SLI comes natively to Intel X58

SLI comes natively to Intel X58

Whoosh, now certified for Intel, natively.

Nvidia will not limit its SLI multi-GPU technology to next generation X58 motherboards that contain the NF200 chip. Previously Nvidia has limited its SLI technology to its own chipsets but without a QPI license on the table which is needed for the next generation Nehalem (Core i7 and others) platform, Nvidia had to limit it to future motherboards containing its PCI-Express splitter chip.

We've heard unconfirmed reports that Nvidia charges $30 for the privilege, or $20 if you only make X58 motherboards with SLI on them but as far as we know no one in Taiwan has taken up this offer.

Tech Report, uh, reports, that just after Nvision finished, Nvidia gathered together press to tell them about this very recent decision. This is fantastic for us consumers - you can now buy any standard X58 board with the SLI stamp on it and have ONE platform for both AMD and Nvidia multi-GPU. Finally.

But then again, why now pay more for an X58 motherboard with NF200 bolted on, when non-NF200s will do? Will it infuriate those already invested time and money into designing boards with NF200 chips on them?

Nvidia is claimed to have stated that it realised the decision to limit SLI to niche very high-end motherboards was a business mistake and that it had effectively removed itself from the larger mainstream and most of the enthusiast market. It was keen to note though, that motherboards must adhere to certain conditions in order to be granted with SLI certification; these include submission to Nvidia's Santa Clara labs where the it will be tested for functionality, slot placement, product compatibility etc.

Oh and the testing won't be free - so naturally the costs will be uniformly passed onto the consumer, so (cynically speaking) even if you don't use SLI you'll be paying for it in one way or another. This is without doubt a clever decision by Nvidia to put the focus on its SLI brand rather than an optional, physical chipset.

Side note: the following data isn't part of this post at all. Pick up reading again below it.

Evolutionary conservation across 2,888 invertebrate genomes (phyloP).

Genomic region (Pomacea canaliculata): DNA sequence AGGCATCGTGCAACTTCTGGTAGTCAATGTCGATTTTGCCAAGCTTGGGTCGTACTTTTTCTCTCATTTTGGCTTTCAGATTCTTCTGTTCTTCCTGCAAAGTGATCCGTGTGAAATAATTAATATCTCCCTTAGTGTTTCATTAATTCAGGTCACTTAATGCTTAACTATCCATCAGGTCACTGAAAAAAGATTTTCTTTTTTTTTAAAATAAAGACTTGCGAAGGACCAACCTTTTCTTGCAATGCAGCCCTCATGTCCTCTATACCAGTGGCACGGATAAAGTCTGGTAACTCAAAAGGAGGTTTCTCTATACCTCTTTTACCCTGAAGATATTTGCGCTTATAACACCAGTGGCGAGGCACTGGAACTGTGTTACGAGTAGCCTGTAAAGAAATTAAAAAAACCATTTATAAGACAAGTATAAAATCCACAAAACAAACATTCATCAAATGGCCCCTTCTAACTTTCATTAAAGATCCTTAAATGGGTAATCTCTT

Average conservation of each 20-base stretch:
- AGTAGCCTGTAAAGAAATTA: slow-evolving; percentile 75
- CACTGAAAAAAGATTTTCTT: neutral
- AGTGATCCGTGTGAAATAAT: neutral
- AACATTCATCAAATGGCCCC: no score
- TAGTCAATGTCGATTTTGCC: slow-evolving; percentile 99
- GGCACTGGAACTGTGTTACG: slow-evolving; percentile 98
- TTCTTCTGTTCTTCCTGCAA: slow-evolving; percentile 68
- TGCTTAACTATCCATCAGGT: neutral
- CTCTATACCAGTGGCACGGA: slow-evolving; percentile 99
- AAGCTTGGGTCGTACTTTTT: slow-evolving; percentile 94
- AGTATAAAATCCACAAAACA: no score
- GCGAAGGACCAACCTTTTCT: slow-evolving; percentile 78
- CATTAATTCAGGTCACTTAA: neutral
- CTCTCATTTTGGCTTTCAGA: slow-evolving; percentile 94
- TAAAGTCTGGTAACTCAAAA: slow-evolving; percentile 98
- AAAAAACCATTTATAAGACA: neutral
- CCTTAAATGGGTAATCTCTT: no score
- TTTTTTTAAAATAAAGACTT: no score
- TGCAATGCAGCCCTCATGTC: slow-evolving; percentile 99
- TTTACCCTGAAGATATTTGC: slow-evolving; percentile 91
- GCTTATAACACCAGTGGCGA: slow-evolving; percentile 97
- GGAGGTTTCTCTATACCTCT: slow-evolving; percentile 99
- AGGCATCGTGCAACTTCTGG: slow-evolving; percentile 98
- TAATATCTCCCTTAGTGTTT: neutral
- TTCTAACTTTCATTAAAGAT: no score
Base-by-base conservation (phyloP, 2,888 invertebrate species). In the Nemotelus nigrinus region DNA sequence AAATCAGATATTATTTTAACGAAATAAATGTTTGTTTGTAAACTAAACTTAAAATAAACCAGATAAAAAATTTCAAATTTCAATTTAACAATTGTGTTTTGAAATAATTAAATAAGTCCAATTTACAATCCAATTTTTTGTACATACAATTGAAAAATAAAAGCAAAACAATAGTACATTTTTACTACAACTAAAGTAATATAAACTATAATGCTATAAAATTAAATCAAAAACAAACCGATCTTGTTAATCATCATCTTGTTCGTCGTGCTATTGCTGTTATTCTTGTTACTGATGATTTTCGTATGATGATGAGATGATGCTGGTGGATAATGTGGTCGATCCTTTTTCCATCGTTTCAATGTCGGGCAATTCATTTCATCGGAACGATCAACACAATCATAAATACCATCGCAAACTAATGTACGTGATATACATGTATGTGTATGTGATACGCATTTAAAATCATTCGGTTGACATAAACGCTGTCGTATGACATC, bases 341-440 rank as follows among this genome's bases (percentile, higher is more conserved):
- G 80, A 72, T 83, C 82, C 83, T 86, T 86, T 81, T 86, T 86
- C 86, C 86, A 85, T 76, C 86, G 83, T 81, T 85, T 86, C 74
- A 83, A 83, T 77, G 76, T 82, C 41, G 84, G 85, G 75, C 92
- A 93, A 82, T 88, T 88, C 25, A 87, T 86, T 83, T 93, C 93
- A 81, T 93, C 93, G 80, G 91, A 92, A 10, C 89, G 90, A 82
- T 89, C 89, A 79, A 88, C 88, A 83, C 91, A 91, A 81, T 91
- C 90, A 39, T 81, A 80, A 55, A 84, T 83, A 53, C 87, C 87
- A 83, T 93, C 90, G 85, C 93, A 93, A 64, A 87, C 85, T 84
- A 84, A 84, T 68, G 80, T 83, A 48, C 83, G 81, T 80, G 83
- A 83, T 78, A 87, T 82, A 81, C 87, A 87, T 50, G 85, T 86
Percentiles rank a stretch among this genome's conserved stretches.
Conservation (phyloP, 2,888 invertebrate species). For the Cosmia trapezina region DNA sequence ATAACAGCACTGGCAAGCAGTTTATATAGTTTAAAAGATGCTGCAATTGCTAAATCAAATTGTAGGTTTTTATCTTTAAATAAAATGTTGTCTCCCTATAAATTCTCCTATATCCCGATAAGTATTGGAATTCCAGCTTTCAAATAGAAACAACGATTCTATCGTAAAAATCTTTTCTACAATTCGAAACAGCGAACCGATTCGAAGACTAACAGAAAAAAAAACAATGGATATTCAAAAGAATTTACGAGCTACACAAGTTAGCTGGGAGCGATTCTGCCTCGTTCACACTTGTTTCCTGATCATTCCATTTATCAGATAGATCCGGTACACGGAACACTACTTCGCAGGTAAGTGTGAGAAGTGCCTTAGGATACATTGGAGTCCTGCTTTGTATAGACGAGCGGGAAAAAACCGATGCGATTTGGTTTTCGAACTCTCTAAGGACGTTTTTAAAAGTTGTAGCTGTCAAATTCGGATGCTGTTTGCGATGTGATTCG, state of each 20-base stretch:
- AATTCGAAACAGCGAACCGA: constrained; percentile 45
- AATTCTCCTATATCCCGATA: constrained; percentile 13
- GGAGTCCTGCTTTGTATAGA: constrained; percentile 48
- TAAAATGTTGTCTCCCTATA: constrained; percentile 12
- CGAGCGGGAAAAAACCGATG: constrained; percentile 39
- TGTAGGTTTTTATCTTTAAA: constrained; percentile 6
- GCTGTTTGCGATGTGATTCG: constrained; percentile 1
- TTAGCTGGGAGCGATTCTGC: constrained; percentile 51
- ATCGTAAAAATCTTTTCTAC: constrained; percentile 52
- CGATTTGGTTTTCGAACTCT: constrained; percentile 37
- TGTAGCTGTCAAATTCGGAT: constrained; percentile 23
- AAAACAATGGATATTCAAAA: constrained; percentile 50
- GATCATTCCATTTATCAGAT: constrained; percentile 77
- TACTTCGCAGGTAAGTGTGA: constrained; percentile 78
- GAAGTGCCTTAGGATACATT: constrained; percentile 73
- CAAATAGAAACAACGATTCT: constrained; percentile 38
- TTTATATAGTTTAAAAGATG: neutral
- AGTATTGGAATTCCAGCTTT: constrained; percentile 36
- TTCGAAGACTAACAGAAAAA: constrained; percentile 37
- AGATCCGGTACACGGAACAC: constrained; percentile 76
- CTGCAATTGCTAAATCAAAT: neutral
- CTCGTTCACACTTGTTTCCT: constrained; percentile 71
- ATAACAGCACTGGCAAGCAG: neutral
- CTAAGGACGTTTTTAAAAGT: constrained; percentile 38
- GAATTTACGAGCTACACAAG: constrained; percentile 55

Nvidia will then provide an encryption key (called a "cookie") that'll go in the motherboards BIOS which will be sniffed out by the Forceware drivers and will unlock functionality. No doubt the key will also be an identifier to a particular motherboard, so any mobo maker caught skipping testing of future products might find its SLI license taken away in future Forceware updates.

Our immediate question is that of economics: how much does the certification process cost and will it force the overall X58 price up enough to compensate for the lack of NF200 chipset, since those already with the NF200 won't need to be certified? In some respects, we expect no motherboard manufacturer will want to shy away from not having SLI support since it has massive brand leverage and is great marketing material. However, given the fact that the X58 development cycle is already stretching the motherboard manufacturers to the limit (as does every major chipset launch), we also half-expect SLI certification to come post launch with future BIOS updates. In addition, what stops an enterprising individual making beta BIOS', hacking a cookie from a certified BIOS and dropping it into non-certified ones though?

In the past we've seen hacked Forceware drivers allow SLI on Intel chipsets since it was just a matter of PCI-Express lanes and software, however Nvidia claims its SLI now specifically requires the two major functions of its NF200 chipset: PW Short and Broadcast writes. PCI-Express 2.0 has peer-to-peer writes as a standard feature so there is no need for PW Short, and the Broadcast writes could now be done in software. If that's the case, what about SLI for the AMD 790FX then?